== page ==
Council takes step toward declaring Horry County a Second Amendment sanctuary

Council passes first reading of making Horry County a second amendment sanctuary

HORRY COUNTY, S.C. (WMBF) - Horry County Council voted on Tuesday to move forward with an ordinance that would declare the county a Second Amendment sanctuary.

Horry County Council approved the first reading of the ordinance. It must go before two more readings.

If approved, the ordinance would protect the rights of residents to bear arms and ensure they would not have to comply in the event state or federal government officials try to take their guns.

During the council meeting, those for and against the ordinance spoke up.

“I’ve been here for 90 years. I haven’t spent any time in jail, haven’t been arrested, but people want to take my weapon away,” said one Horry County resident.

“My 11-year-old son was at a friend’s house, they came across a gun and his 12-year-old friend picked it up and our son was shot and killed,” said gun education activist Mylissa Bellamy.

A lot of the discussion regarding Second Amendment sanctuaries stems from Virginia, according to Councilman Johnny Vaught.

“People are reacting to the situation in Virginia. They have what I would call a rouge governor. He’s a southern governor and he’s obviously totally against Second Amendment rights and is talking about taking people’s guns away from them and all that. And I think you’ve got probably 30 counties in Virginia that have declared themselves as sanctuary counties,” Vaught said.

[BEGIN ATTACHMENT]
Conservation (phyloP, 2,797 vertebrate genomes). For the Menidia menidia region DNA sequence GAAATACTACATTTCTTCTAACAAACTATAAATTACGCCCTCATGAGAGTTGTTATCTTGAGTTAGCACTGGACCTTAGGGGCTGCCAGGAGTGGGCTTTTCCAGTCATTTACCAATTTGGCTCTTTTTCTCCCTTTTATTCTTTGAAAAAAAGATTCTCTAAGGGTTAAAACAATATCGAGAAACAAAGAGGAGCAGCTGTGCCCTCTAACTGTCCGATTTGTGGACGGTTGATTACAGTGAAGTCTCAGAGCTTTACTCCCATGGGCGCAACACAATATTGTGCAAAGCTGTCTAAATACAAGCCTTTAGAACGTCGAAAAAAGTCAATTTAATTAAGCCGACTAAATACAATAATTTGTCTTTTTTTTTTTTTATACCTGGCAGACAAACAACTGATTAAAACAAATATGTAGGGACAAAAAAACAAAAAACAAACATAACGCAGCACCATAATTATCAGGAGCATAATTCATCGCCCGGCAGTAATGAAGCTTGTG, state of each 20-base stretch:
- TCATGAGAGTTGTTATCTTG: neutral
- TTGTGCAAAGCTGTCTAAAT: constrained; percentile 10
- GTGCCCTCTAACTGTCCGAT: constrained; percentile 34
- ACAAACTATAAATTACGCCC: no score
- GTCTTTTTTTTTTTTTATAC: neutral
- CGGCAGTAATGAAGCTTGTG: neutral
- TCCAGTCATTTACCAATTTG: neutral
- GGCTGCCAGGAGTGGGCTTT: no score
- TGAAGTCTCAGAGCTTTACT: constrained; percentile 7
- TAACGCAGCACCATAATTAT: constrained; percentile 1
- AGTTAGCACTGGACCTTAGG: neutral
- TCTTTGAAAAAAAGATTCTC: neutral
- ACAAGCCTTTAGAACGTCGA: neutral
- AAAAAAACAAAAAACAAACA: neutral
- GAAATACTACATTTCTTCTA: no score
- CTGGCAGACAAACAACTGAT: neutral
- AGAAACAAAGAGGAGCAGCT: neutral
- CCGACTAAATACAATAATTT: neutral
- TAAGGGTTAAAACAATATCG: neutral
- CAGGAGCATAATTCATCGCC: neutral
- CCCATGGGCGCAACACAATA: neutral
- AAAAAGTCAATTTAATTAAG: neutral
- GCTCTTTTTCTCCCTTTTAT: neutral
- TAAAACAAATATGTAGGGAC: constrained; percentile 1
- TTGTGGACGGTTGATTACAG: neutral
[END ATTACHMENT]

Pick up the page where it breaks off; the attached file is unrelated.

Vaught has said he doesn’t find the sanctuary ordinance necessary because of where the state stands on the issue, which is in line with the Second Amendment. He doesn’t see the need for a Second Amendment sanctuary unless the state was going to infringe on gun rights for citizens.

“I’m certainly not against the ordinance, but I’m against making any laws that are unnecessary. I see this one at this point in time as being unnecessary,” Vaught said. “I totally believe if there was a movement afoot in South Carolina to infringe on Second Amendment rights, I would be leading the fight.”

After public comment, Vaught requested the county’s lawyer to explain what becoming a sanctuary county would mean from a legal standpoint during executive session.

But, councilmembers Al Allen and Dennis DiSabato felt the motion was out of order.

“If we are going to receive legal advice on this, I think it should be out here in the public where the citizens can also hear,” Allen said.

Vaught later revoked his motion for legal advice.

There will be a second reading on Feb. 18 at 6 p.m. where the public will have their chance to talk before the council.

“Any time you talk about the citizens right to bear arms there’s going to be interest, in a lot of opinions. I really do value all the opinions and told you day one I represent the minority and I want everyone gets a chance to express their opinion,” Horry County Council Chairman Johnny Gardner said.

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